A new sequencing-based method developed by Duke University's Kate Meyer is one of several that can detect RNA methylation without the use of antibodies.
Investigators plan to profile clonal hematopoiesis in a broad range of patients to get a clearer look at its interactions with aging and disease.
NPR reports that researchers in New York are investigating whether it is possible to edit the genomes of human sperm.
The method allows for the annotation of cells by their genotype and capture of single-cell transcriptomes, even when the cells aren't morphologically distinct.
The grant recipients will receive up to $5 million each and are led by scientists at institutions including Harvard Medical School and the Cleveland Clinic.
A New York Genome Consortium-led team plans retrospective and prospective analyses on very rare cancers in the hopes of improving treatment options available for patients.
With DNA methylation data for more than 1,800 chronic lymphocytic leukemia B cells, researchers tracked CLL epimutation rates and saw lineages with distinct treatment responses.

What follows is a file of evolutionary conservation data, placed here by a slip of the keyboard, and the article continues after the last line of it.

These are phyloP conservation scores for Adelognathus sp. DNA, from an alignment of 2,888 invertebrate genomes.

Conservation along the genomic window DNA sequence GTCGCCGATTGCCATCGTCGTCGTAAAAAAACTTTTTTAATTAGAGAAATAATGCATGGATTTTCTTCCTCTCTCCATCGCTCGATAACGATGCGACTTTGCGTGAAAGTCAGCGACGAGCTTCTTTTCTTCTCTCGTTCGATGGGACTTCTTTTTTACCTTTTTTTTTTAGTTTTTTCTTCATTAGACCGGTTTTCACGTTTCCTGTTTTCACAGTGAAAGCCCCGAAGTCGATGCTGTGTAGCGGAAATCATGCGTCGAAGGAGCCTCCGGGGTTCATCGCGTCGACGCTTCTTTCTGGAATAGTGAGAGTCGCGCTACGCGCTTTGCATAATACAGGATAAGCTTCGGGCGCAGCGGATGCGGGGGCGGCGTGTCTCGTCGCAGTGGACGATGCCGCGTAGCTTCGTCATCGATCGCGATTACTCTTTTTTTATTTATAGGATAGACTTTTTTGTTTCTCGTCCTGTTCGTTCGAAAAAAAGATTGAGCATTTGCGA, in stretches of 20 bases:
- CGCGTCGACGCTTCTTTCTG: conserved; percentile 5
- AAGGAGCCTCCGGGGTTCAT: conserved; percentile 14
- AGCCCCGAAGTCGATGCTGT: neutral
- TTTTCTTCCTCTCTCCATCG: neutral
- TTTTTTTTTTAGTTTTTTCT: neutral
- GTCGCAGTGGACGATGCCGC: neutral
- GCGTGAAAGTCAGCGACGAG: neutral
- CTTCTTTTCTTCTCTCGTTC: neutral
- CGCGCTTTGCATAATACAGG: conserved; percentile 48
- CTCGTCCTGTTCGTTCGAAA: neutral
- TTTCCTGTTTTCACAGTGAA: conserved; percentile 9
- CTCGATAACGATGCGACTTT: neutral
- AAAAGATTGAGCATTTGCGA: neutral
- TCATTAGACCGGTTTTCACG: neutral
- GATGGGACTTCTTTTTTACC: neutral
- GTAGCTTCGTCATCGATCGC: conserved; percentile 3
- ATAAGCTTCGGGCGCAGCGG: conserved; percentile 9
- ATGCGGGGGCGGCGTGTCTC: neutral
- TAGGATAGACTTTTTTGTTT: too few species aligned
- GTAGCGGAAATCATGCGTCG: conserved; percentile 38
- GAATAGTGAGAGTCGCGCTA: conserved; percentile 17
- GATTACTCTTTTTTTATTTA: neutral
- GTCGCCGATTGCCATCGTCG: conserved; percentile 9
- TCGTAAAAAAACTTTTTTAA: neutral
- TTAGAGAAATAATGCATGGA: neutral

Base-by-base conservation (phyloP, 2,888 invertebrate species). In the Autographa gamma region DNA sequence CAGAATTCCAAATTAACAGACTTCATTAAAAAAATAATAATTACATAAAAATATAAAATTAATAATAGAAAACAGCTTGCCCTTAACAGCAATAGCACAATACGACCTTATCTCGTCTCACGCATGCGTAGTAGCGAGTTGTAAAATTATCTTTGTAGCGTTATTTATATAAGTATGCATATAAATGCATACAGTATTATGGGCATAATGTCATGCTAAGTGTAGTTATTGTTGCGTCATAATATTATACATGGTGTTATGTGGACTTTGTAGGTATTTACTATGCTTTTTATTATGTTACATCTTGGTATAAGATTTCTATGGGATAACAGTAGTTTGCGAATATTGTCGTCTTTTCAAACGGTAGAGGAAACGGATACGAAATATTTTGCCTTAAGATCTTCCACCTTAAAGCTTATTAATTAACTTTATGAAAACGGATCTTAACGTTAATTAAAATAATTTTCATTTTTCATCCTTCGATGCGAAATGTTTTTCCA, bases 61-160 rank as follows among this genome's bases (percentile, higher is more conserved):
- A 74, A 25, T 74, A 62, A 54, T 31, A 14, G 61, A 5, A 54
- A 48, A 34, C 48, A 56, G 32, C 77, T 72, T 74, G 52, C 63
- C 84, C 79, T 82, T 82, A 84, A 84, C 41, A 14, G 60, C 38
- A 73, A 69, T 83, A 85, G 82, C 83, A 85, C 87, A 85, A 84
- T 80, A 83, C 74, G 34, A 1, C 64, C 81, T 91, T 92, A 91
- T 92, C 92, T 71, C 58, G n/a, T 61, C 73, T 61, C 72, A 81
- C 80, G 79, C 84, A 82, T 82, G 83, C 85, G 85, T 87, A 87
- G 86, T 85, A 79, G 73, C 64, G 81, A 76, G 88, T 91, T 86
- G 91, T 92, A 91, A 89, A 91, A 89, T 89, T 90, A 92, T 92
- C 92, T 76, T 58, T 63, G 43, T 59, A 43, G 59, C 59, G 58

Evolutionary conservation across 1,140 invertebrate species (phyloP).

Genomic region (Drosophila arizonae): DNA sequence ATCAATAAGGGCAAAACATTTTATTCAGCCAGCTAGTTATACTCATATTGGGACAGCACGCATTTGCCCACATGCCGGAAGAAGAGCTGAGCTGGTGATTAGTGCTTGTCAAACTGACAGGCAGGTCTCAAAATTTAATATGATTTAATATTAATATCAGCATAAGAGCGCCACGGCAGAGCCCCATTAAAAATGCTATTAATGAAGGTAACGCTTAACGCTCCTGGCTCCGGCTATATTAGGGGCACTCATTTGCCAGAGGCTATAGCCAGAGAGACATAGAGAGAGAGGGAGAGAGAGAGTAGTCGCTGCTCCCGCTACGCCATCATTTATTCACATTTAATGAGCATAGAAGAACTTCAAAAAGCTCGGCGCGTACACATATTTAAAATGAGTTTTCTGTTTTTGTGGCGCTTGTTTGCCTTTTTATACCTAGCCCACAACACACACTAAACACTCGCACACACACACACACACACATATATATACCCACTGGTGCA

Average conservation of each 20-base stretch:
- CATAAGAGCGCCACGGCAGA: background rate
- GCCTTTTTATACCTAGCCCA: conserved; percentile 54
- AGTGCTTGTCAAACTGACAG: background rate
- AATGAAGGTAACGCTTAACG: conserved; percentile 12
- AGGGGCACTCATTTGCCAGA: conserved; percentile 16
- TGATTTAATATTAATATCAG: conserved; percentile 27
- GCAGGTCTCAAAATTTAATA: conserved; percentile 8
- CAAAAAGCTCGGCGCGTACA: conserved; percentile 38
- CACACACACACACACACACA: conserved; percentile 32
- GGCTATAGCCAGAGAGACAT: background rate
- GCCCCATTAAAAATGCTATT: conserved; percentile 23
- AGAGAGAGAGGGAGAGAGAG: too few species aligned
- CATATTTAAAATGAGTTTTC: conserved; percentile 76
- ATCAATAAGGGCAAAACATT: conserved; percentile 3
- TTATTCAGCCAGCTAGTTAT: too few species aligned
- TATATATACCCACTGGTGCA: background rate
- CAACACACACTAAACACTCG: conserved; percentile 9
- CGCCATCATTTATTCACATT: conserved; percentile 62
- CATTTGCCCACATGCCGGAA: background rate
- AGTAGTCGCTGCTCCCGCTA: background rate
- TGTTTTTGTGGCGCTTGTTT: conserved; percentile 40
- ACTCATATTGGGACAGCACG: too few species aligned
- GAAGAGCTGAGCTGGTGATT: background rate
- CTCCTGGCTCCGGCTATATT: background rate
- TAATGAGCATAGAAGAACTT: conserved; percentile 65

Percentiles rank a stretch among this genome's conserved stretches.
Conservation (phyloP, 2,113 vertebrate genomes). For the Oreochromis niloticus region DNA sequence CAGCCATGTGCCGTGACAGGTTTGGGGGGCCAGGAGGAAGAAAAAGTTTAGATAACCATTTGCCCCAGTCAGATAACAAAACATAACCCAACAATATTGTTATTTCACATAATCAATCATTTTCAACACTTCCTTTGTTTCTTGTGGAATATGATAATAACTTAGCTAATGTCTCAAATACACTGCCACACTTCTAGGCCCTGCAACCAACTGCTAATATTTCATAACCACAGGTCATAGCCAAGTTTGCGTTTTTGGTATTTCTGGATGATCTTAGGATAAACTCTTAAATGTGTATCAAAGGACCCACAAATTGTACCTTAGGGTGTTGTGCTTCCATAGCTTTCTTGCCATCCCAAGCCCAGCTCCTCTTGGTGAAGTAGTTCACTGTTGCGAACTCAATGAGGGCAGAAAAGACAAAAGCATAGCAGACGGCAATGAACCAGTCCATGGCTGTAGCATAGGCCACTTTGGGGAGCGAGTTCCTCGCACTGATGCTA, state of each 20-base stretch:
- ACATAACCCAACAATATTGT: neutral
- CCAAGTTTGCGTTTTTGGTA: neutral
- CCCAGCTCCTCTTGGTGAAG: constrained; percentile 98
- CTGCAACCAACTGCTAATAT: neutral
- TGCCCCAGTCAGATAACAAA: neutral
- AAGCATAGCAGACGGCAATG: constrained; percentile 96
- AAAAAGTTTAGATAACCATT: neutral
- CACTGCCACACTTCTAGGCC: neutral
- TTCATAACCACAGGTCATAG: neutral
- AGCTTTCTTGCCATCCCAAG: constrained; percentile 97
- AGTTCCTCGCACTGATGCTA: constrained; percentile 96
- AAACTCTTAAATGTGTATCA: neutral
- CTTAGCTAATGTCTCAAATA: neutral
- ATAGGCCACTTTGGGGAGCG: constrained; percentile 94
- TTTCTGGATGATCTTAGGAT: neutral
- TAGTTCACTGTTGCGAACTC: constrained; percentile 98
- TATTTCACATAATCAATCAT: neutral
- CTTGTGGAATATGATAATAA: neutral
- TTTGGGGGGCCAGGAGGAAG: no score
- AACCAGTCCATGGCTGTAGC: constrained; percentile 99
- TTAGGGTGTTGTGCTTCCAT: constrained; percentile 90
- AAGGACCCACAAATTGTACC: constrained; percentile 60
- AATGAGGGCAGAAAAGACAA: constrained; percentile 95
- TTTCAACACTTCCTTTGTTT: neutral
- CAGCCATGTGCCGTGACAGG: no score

The researchers reported that most of these changes, though not all, reverted to normal upon the astronaut's return to Earth.
The assay monitors mutations across a patient's genome and matches them to mutations found in a patient's resected tumor and in DNA in the bloodstream.
In Nature this week: protein-coding variants associated with body-fat distribution, and more.
Russian CRISPR researcher moves along with plans to ultimately alter the genes of embryos of deaf couples, though awaits regulatory approval, Nature News reports.
University of California, San Francisco, researchers have uncovered a gene mutations that appears to make a father-son duo more efficient sleepers.
NPR reports a large health insurer has begun to cover some pharmacogenetic tests for psychiatric drugs.
In PLOS this week: genome-wide association study of non-syndromic orofacial cleft subtypes, epigenetic and transcriptomic analysis of pancreatic ductal adenocarcinoma, and more.